Looking to remove the stigma of mental health issues, New Horizons of the Treasure Coast enlisted the support of local ladies to model chic fashions by Sabre Mochachino at a festive Fashion Unmasked fundraiser last Monday evening at the Quail Valley River Club. Presenting sponsors were Jodi Harvey and Gene Atkinson.
In addition to celebrating May as Mental Health Awareness Month, the event raised funds to benefit New Horizons, which offers inpatient and outpatient services to individuals dealing with mental health and substance abuse issues. The organization currently serves 14,000 children and adults annually, regardless of their ability to pay.
Following a cocktail reception, where guests perused a selection of silent-auction items and posed for professional photos, everyone gathered in the main dining room for the Mochachino fashion show.
Wearing masks created by area artists to represent the unmasking of true identities and self-expression and the removal of the shame associated with mental illness, were models Diane Anthony, Susan Byerley, Grace Carlon, Melanie Coppola, Lewana Dupree, Sammy Fashona, Janice Fleisher, Cindy Goetz, Laura Guttridge, Diamond Litty, Stacey Miller, Alexandra Pavarini, Sana Shareef, Patricia Snodgrass and Tracey Zudans.
The evening also featured entertainment by vocalist Dana Ashton and dancers Maddie Mcintosh and Payton Duke, and a talk by keynote speaker Shotsi LaJoie, a licensed mental health counselor.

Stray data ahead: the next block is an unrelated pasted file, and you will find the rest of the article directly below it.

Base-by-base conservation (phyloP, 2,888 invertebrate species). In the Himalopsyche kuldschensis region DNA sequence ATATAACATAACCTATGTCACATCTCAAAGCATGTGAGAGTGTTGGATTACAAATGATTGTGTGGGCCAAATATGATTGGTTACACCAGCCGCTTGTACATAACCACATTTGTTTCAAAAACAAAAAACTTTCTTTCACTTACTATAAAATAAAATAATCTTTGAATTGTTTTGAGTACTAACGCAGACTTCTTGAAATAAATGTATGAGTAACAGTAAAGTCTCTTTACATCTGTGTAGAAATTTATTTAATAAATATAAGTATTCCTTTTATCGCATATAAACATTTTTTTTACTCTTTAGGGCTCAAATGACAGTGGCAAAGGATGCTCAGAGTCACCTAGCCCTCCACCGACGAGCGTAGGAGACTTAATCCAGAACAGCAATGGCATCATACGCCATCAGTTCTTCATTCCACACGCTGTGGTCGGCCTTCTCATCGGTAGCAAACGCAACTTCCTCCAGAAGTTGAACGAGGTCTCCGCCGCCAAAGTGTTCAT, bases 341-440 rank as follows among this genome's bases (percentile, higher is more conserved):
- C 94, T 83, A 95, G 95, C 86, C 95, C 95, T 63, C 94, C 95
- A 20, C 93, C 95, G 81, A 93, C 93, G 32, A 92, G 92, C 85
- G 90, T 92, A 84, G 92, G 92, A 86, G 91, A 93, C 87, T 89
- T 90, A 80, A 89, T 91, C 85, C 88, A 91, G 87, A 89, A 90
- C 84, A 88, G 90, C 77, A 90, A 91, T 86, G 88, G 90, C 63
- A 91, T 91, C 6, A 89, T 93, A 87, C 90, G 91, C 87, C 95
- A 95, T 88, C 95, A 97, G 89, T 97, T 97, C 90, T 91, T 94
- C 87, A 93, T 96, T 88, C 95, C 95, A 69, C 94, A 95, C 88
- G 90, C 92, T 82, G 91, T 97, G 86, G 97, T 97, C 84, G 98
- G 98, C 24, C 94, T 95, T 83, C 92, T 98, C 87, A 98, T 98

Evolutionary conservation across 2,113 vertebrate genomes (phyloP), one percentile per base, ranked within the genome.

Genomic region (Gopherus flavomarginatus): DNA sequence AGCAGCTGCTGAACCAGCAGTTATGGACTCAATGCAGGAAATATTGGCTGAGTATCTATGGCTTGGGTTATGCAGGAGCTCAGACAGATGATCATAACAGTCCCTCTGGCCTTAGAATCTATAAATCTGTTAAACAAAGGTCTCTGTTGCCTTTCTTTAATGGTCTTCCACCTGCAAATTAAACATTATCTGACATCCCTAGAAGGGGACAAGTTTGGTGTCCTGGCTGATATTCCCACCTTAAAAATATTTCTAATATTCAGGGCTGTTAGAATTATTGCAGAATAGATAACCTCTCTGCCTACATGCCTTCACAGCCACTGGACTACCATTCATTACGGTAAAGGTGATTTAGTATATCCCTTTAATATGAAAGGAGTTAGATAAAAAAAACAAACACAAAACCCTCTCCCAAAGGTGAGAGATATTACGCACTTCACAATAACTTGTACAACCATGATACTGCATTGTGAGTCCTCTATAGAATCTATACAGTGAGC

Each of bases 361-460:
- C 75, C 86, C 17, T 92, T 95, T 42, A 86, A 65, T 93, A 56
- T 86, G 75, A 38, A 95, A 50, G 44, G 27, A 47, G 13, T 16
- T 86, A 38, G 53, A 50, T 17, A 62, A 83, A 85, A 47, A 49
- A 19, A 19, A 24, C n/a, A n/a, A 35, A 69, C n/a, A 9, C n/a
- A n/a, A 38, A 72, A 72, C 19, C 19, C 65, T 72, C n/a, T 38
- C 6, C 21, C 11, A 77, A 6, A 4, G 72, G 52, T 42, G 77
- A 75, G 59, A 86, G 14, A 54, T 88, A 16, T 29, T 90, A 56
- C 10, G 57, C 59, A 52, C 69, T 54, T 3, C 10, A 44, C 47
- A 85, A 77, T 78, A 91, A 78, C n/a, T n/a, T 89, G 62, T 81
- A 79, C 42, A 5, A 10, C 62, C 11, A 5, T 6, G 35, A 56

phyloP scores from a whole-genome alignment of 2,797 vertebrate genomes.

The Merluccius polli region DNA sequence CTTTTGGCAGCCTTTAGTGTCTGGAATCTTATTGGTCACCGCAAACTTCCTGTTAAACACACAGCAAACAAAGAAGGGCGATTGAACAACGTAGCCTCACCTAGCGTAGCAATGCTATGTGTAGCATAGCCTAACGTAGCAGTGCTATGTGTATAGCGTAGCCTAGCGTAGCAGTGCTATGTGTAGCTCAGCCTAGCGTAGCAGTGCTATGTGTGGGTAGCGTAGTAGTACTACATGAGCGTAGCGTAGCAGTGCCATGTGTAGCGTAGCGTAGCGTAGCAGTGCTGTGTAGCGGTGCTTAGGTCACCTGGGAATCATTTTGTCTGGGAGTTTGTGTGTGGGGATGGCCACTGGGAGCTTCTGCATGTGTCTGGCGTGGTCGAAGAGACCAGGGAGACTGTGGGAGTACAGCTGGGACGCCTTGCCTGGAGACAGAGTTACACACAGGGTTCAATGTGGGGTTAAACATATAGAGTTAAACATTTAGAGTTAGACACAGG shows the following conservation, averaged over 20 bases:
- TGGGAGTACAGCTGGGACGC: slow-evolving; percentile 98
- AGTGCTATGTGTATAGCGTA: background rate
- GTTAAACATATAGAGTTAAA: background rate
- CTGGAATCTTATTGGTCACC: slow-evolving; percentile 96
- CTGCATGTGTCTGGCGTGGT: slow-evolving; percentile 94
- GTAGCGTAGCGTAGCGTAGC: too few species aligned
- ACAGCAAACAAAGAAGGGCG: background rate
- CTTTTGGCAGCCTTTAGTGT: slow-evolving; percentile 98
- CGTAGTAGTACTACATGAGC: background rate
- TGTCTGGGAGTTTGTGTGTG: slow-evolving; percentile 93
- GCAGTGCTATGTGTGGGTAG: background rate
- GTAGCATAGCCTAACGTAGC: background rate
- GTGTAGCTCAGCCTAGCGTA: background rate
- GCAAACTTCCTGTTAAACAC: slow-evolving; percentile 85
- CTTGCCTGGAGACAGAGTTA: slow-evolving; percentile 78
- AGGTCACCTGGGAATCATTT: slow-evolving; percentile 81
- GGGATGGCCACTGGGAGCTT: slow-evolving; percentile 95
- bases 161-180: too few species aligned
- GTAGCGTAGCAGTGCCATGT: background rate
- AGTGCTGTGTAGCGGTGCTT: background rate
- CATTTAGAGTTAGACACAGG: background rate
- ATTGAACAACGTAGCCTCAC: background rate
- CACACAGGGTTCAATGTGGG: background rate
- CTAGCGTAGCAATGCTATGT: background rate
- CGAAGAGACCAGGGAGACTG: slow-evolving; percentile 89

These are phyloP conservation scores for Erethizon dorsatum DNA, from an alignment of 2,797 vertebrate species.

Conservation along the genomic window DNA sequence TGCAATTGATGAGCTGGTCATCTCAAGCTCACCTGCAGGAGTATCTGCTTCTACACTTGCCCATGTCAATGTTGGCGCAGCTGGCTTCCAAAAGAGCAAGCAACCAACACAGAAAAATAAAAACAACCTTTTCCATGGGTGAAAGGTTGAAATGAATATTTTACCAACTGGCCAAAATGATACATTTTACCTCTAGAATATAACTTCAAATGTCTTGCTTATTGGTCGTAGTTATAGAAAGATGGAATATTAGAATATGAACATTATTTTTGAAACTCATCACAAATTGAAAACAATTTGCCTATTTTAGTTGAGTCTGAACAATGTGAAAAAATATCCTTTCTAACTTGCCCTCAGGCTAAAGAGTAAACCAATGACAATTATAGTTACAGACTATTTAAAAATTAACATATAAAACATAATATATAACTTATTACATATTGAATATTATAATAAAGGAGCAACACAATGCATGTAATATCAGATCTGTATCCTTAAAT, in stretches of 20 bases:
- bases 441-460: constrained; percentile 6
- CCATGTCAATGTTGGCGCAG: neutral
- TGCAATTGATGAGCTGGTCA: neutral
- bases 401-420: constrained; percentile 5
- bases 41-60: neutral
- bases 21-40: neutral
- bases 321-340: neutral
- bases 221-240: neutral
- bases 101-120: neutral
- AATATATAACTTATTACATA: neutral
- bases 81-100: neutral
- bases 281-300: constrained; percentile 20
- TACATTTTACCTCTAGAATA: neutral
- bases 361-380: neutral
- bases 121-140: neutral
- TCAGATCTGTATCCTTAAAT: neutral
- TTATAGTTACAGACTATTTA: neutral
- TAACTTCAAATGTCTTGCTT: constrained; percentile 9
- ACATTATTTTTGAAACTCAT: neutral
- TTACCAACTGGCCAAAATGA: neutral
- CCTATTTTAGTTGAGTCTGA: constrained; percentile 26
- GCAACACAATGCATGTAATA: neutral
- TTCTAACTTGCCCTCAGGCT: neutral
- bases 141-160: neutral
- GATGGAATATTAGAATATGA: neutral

LaJoie shared that despite growing up in a privileged household, her mother and father had mental health issues, including alcoholism; both died in their 50s.
“Twenty years later, I’m at a reunion at my grade school and my mother’s psychiatrist, the father of one of my classmates, was there. I’d grown up all my life not knowing what the problem was; no one explained it. As kids we knew there was alcohol, but we were not told what the issues were; what it meant,” said LaJoie.
As they had both passed away by then, he explained that her mother’s alcoholism likely stemmed from her extreme shyness – she couldn’t leave the house without a drink – and that her father was likely bipolar. “All of this time, their drinking and crazy behavior was probably caused by an underlying mental illness.”
LaJoie noted that 57 percent of New Horizons’ clients are indigent; no surprise in that living in poverty causes extreme depression and anxiety even without any underlying mental illness.
“I believe that many New Horizons clients were either raised by mentally ill and/or addicted parents or are mentally ill themselves,” said LaJoie. Add poverty to the mix, “I cannot imagine how they survive. I lived in a house that had no poverty and it still created problems for us.”
Proceeds from the event will go toward client services at the two Vero Beach outpatient offices. Open 24 hours a day, 365 days a year, New Horizons does not turn anyone away due to a lack of financial resources.
“I have to tell you, New Horizons has been a Godsend for me; they’ve been such an advocate in helping my sister,” said Camille Yates. “They’ve helped get her through her mental illness so she can have as normal a life as possible. She’s been a patient for 15 years, so I’m very, very grateful.”